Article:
UK Sales: 0191 4181122 International: +44 191 4181133
A handy tool for finding a cable drum that suits your needs - just enter your cable diameter and required length and it will return a list of matching cable drums.
All figures given are based upon a theoretical ‘tight pack’. It is recommended that an allowance of up to 30% be made to accommodate loose winding. A lower percentage could be used if the crew are known to always wind the drums neatly!
Calculated Capacity result is highlighted in green when the drum can accommodate the 'Desired Capacity'.
Weight of Cable & Drum result is highlighted in red when the weight exceeds 16kg. At this weight a user may need to make a risk assessment with respect to moving and/or carrying such without assistance.
† Drums with CTS suffix have an open hub 'Cable Tail Support' on their
flange. This would accommodate a further couple of metre's of cable to allow the
cable tail to be brought out of the drum at a gentle angle, however, calculated
capacities remain the same as standard versions.
‡ Drums with CTF suffix have cable tail
supports plus an additional flange, forming an 80mm wide extra section on the
side of the drum to protect the tail, calculated capacities remain the same as
How did we arrive at today's typical values for cable impedances and what values will be suitable going forward?
These colour codes are offered as guidance in allocating circuits and investigating existing installations.
A handy tool for calculating what size cable drum you require.
What properties are required of a cable to make it suitable for both analogue and digital signals?
The following tables are intended to aid cable selection by showing applications and specifications of the cables in the catalogue.
Dr. John Emmett discusses the characteristics a cable needs for use in high-performance digital video applications.
Information on Canford cable conformance to BS EN fire safety specifications and a quick reference table showing the level of conformance granted by the various acronyms employed by manufacturers when describing low fire hazard cable.
Table showing a comparison of the maximum rated transmission distances for the various types of Digital Video cables.
Table showing a comparison of the maximum rated transmission distances for the various types of fibre ethernet cables.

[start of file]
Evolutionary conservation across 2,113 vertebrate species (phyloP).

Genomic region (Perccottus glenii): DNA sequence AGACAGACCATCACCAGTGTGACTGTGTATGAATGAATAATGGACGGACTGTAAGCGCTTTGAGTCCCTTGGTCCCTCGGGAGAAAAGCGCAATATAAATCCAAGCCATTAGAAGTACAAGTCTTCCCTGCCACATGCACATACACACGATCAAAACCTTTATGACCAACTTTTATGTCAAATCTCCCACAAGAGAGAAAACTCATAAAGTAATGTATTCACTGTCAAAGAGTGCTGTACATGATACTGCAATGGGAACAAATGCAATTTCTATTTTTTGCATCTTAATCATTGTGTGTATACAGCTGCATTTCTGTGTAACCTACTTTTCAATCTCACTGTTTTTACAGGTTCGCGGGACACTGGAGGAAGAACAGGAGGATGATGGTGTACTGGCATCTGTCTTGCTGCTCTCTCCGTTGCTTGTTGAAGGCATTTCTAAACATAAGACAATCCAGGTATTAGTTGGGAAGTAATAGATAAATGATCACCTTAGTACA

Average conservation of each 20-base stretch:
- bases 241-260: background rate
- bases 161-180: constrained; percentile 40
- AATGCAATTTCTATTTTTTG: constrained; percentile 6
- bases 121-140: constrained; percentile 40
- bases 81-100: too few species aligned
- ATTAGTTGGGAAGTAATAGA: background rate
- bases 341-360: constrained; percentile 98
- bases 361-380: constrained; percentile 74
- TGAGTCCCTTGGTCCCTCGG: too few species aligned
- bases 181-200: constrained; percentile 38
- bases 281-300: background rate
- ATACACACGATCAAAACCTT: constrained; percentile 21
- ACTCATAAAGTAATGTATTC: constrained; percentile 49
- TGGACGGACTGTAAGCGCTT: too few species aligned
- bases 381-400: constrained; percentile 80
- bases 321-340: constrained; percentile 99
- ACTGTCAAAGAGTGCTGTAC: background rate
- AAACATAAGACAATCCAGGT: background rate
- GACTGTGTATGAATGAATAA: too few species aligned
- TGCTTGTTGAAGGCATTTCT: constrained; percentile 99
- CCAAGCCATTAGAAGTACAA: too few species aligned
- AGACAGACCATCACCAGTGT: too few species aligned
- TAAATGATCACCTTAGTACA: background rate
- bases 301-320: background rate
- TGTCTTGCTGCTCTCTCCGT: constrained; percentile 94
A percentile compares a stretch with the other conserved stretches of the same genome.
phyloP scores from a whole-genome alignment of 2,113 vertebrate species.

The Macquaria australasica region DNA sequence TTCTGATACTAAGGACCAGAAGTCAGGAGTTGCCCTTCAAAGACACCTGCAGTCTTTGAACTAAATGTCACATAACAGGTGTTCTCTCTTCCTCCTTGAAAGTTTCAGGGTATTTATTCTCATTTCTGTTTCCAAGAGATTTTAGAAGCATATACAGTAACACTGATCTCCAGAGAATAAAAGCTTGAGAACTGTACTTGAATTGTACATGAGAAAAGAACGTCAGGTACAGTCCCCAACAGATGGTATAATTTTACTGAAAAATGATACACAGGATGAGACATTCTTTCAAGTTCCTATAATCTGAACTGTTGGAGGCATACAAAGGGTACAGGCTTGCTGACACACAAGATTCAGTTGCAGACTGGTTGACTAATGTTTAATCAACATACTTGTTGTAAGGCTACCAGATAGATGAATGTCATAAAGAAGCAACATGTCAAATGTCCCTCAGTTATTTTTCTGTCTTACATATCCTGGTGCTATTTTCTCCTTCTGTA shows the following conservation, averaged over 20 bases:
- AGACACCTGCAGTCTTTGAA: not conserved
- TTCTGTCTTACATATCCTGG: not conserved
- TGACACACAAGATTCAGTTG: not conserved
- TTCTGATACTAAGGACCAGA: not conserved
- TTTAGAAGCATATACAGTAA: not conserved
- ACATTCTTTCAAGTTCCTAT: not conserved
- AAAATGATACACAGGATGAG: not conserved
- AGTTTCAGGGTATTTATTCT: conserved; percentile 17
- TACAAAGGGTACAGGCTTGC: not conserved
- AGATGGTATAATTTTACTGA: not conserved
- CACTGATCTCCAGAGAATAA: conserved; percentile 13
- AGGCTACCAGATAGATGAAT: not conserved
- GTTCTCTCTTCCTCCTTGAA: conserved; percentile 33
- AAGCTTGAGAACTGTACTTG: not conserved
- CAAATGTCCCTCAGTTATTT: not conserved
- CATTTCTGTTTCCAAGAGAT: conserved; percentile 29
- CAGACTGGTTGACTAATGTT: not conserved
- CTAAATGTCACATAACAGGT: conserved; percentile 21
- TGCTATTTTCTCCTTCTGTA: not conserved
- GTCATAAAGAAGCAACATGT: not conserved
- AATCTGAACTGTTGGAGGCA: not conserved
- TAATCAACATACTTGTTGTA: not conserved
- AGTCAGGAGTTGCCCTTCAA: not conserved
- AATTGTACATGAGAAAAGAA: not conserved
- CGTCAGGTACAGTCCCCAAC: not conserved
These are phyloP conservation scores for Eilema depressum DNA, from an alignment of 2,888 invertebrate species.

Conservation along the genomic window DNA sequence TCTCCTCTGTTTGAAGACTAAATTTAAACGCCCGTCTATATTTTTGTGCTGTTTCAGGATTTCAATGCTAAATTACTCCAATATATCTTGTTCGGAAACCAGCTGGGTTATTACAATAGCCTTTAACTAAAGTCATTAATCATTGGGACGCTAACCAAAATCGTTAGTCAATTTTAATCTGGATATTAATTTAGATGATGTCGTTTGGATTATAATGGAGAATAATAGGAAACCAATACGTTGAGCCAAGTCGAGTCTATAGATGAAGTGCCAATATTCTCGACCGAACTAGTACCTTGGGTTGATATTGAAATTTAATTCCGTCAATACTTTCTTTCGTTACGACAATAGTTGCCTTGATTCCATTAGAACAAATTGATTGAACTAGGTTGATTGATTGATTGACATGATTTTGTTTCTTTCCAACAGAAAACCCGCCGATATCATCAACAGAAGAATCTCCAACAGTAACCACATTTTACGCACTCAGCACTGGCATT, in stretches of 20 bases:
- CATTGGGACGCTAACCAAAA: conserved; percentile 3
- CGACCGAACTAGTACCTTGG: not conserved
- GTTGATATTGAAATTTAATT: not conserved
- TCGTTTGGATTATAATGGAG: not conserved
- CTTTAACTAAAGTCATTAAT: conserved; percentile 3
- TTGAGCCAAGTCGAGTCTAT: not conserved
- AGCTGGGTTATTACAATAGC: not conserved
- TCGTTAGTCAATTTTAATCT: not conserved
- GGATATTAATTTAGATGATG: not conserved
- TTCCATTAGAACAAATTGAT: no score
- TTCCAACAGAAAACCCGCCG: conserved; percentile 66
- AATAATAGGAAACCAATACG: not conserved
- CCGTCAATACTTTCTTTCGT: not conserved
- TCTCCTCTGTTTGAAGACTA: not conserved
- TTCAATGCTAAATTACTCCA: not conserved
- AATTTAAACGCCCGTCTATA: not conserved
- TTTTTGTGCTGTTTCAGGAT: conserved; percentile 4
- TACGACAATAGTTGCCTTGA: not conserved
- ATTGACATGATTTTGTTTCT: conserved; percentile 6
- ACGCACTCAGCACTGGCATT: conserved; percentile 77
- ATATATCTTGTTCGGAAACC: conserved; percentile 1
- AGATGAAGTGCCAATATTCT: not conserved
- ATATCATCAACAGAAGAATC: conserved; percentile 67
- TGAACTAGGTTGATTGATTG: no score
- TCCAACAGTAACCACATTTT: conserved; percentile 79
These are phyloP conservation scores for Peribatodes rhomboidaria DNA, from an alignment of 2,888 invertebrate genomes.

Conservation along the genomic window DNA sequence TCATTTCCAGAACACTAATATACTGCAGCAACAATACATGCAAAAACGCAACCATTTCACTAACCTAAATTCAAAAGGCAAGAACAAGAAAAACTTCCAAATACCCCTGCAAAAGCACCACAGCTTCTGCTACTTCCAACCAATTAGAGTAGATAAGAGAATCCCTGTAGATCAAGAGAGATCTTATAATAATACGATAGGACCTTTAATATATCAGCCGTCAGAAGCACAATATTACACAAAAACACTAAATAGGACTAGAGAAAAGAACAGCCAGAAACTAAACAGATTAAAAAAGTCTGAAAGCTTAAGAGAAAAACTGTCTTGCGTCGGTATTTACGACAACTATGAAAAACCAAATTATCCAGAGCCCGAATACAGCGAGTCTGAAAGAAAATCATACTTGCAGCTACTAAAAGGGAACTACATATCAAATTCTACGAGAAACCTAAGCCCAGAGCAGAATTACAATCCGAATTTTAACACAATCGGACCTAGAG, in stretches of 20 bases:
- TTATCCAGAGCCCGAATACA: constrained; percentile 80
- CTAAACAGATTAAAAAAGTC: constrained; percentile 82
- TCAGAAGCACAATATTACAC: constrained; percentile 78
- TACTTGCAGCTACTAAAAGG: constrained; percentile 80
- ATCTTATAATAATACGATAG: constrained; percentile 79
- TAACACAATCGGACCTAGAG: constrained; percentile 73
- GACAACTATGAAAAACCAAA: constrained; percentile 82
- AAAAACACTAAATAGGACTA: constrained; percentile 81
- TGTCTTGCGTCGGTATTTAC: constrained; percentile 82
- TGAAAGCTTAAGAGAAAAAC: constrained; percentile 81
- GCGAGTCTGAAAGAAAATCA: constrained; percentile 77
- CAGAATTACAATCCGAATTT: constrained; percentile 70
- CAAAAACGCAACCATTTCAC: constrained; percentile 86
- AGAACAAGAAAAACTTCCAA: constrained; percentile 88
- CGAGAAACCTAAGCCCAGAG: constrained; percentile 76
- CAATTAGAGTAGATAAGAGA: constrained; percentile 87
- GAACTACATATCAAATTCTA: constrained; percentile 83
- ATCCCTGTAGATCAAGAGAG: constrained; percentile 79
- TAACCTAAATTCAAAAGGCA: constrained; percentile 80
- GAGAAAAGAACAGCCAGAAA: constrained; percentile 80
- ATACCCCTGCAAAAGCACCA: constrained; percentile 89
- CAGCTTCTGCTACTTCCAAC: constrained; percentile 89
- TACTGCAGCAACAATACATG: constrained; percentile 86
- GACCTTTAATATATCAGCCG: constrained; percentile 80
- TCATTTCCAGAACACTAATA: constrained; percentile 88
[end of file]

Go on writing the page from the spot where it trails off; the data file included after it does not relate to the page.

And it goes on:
This table gives closest equivalent size cross references between metric and American wire sizes.
Designed originally as a tightly specified co-axial connector for low power RF applications, the BNC has become the connector of preference for many communications, video and, until recently, computer network installations.
Explanation of BNC connector terminology and termination options.
This table cross references many popular cable types against their appropriate cable group to aid the selection of an appropriate co-axial connector.
This chart relates the correct crimping die-set (to fit Erma crimp tool, see stock codes 55-800-810), to suit various RF connectors Stocked by Canford, to cable 'groups' (see Co-axial connectors selection guidance).
Many 8 channel Digital Tape Recorders are wired to this standard. To simplify connection to other equipment Canford stock a range of ready made 25pin D-Sub Breakout Cables wired to the Tascam DTRS standard.
Diagrams representing the arrangement of contacts in jack sockets
Clarification of the various colour code standards for wiring RJ45 connectors.
This chart should be used as a guide for telephone socket adapter type data.
A brief history of the SCART connector and it's adaption for modern day professional applications by Dr John Emmett of Broadcast Projects Research.
Wiring conventions for DC power on XLR 4-pin connectors.
19" rack equipment dimensional data as specified by BS5954 (1980) and IEC 297 (1975).
Single and double gang electrical plate dimensions.
Some notes on Canford's implementation of the "Batteries and Accumulators and Waste Batteries and Accumulators Directive" (2006/66/EC).
Fibre installation and patching convention according to ISO/IEC 11801.
The Subject of CE marking has been fraught with partial understanding and confusion. We felt a brief outline of what is a complicated political, legal, commercial and technical subject might help clarify matters for our customers.
This technical briefing was written specially for
Canford by acoustics consultant Tony Woolf, who specialises in design of broadcast and recording studios, and in hearing
protection for musicians and the professional audio industry.
The four most common methods for wiring stereo headphones.
The protection of enclosures against ingress of particles or against ingress of water is defined in IEC529 (BVSEN60529:1991).
Information about the Control of Noise at Work Regulations and the use of headphone limiters in the workplace.
Information on the Digital Switchover and the phasing out of channel 69 as a licensed frequency for use in Radiomics.
Four mysterious terms you never to dared ask, but always wondered about?
The following information should be used as a guide when choosing radio microphones.
Link to the Canford RoHS & WEEE reference page providing you with the latest information on Canford's implementation of the RoHS and WEEE directives.
Comparison chart of dB-dBu-dBV
Filtered or Unfiltered? IECs or Powercons? Grey with green LEDs or black with red LEDs? With so many options available the task of choosing the right mains distribution unit can be tough one. That's why we've produced a handy tool to help you make the right decision.
Canford Audio PLC is registered in England and WalesCompany registration no: 1385727 VAT no: GB 660116371